Granite Falls homicide victim identified as Tacoma man

GRANITE FALLS — Officials on Monday identified a man who was found dead last week in the Granite Falls area.

Patrick D. Buckmaster, 30, of Tacoma, died from a gunshot wound, according to the Snohomish County Medical Examiner’s Office. His death was ruled a homicide.

Buckmaster’s body was found Jan. 3 in an undisclosed outdoors location, police have said. The Snohomish County sheriff’s Major Crimes Unit is investigating.

A sheriff’s spokesman has declined to say anything further about the case.

Police have not said whether Buckmaster was the man they’ve been looking for who was believed to be fatally shot in a gang-related home-invasion robbery in the Marysville area in December.

They’ve shared no new details on that case.

More in Local News

‘Come talk to me. Don’t jump, come talk to me’

State Patrol trooper Yaroslav Holodkov just happened to be driving by when he saw a suicidal man.

Marysville educators reach out to a newly traumatized school

Several affected by shootings in 2014 offered to talk with counterparts in Eastern Washington.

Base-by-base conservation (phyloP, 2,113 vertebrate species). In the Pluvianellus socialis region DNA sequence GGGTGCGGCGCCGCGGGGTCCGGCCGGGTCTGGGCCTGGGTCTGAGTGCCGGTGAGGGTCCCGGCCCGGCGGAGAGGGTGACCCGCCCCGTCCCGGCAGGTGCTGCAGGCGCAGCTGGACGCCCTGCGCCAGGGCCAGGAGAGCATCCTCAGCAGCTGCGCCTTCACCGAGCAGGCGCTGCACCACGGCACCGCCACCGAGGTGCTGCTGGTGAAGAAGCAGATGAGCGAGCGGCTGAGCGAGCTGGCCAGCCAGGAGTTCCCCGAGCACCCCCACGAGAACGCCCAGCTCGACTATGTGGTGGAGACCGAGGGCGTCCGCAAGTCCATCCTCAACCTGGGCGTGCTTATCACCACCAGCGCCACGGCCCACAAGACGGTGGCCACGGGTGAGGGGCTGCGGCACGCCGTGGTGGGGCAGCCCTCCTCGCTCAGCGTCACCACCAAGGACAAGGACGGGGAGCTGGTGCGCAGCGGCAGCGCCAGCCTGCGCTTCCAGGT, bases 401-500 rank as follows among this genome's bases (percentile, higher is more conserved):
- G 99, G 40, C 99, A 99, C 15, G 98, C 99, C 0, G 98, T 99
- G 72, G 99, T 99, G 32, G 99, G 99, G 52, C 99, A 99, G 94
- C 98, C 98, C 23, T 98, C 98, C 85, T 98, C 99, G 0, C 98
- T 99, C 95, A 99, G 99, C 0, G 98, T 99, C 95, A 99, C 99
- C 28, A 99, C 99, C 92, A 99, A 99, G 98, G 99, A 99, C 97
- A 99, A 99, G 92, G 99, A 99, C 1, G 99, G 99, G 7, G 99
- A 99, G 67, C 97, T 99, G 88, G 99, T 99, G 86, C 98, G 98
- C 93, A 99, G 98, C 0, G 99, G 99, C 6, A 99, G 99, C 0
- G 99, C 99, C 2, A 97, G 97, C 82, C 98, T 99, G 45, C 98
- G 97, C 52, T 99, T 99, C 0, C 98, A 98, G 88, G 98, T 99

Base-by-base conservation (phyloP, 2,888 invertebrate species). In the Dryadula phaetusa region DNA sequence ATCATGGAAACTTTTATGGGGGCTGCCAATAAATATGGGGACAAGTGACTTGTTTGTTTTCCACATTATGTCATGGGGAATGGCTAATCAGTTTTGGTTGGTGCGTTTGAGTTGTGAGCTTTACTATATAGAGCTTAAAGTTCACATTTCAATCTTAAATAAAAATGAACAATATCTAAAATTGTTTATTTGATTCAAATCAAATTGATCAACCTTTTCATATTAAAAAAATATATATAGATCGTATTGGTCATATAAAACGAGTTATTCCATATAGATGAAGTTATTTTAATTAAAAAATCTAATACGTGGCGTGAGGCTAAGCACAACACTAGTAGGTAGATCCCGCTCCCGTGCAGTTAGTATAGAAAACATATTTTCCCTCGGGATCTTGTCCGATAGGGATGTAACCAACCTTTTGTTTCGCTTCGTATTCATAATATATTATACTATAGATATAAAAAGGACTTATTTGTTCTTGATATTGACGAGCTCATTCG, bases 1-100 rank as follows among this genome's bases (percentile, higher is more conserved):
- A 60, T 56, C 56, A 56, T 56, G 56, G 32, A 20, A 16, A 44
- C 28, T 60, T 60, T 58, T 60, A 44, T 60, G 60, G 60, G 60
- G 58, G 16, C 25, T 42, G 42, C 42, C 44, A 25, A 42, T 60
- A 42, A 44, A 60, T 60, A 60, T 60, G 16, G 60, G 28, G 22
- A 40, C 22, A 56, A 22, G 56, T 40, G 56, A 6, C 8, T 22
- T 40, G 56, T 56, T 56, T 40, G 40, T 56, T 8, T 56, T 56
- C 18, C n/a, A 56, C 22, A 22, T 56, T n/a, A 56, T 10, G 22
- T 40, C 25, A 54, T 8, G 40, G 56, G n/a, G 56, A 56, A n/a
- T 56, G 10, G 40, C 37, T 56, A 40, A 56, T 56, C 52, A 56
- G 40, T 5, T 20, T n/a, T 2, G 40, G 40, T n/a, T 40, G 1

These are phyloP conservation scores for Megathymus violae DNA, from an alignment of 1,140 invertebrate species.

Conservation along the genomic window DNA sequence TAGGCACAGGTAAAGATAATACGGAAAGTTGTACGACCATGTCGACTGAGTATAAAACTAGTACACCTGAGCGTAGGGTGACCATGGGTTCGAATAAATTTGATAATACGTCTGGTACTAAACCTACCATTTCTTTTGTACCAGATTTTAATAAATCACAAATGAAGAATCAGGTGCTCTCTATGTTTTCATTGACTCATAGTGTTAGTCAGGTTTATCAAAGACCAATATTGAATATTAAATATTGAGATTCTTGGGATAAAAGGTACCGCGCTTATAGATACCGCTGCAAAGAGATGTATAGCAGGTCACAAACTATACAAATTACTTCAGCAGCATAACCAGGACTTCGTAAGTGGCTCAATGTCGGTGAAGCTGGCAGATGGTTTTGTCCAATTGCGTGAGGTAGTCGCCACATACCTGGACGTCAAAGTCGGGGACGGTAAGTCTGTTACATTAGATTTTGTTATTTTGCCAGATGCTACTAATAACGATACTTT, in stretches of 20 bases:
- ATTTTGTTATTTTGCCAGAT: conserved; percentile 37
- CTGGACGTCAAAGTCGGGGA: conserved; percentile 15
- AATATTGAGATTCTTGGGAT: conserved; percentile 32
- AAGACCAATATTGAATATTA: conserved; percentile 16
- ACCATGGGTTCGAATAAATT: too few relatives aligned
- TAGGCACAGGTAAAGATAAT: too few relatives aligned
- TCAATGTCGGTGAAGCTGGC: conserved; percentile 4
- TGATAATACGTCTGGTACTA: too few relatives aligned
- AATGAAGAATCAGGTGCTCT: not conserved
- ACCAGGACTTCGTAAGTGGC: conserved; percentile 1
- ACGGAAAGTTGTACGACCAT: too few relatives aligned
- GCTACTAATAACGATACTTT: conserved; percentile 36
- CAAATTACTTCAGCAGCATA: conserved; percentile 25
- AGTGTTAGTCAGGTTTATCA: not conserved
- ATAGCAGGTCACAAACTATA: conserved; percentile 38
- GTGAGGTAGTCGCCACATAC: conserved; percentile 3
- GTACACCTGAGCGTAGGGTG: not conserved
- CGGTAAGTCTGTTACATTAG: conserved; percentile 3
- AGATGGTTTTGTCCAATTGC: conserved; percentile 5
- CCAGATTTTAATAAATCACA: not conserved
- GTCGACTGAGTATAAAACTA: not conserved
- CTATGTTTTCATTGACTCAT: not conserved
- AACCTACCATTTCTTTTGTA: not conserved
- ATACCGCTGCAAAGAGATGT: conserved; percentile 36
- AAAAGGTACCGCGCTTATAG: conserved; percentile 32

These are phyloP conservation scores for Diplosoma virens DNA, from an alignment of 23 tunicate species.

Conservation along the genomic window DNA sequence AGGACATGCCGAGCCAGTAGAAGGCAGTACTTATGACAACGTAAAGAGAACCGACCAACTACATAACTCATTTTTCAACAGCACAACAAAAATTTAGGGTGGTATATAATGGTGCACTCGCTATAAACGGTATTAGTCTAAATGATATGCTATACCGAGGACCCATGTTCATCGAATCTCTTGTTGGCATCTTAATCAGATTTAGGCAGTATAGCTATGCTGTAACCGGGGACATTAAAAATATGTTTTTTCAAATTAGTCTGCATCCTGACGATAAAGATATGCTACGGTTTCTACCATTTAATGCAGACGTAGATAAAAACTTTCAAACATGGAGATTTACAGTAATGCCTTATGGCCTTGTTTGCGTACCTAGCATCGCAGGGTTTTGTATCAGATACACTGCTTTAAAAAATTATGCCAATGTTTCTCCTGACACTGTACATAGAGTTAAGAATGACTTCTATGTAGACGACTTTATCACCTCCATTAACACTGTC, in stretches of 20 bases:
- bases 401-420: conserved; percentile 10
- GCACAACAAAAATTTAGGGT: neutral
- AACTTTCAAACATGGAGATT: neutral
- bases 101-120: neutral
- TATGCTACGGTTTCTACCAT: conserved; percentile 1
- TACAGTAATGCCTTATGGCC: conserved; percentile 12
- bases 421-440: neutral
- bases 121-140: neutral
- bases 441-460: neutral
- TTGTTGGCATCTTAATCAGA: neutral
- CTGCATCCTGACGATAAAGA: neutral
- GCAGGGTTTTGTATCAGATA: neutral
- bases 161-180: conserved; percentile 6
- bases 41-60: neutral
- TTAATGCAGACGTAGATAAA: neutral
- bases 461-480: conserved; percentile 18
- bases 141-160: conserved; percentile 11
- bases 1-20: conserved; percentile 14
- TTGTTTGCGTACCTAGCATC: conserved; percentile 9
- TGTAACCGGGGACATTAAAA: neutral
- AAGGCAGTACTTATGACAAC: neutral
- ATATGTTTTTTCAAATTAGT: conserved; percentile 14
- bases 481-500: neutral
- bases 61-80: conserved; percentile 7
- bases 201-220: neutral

Serial killer wannabe admits trying to kill man she met online

She told police she planned to rip out her victim’s heart and eat it — and would continue killing.

Hurry! Target will take your old car seat, but not for long

The seats will be taken apart and the various materials recycled.

Sheriff’s Office receives national recognition

Sheriff accepts award “notable achievements in the field of highway safety” over the past year.

Edmonds-Woodway High School briefly locked down

A student tried to stop a fight and a boy, 16, responded by threatening the student with a knife.

Study considers making it legal to grow marijuana at home

The Liquor and Cannabis Board is considering two scenarios for allowing a minimal number of plants.

Minutes mattered the day Pat Ward was brought back to life

The Mukilteo police and fire chaplain died at breakfast. She got a second chance thanks to a waitress.

Hot weather takes toll on young Christmas trees

The effect is likely to be felt in the years to come when they would have been cut.

Most Read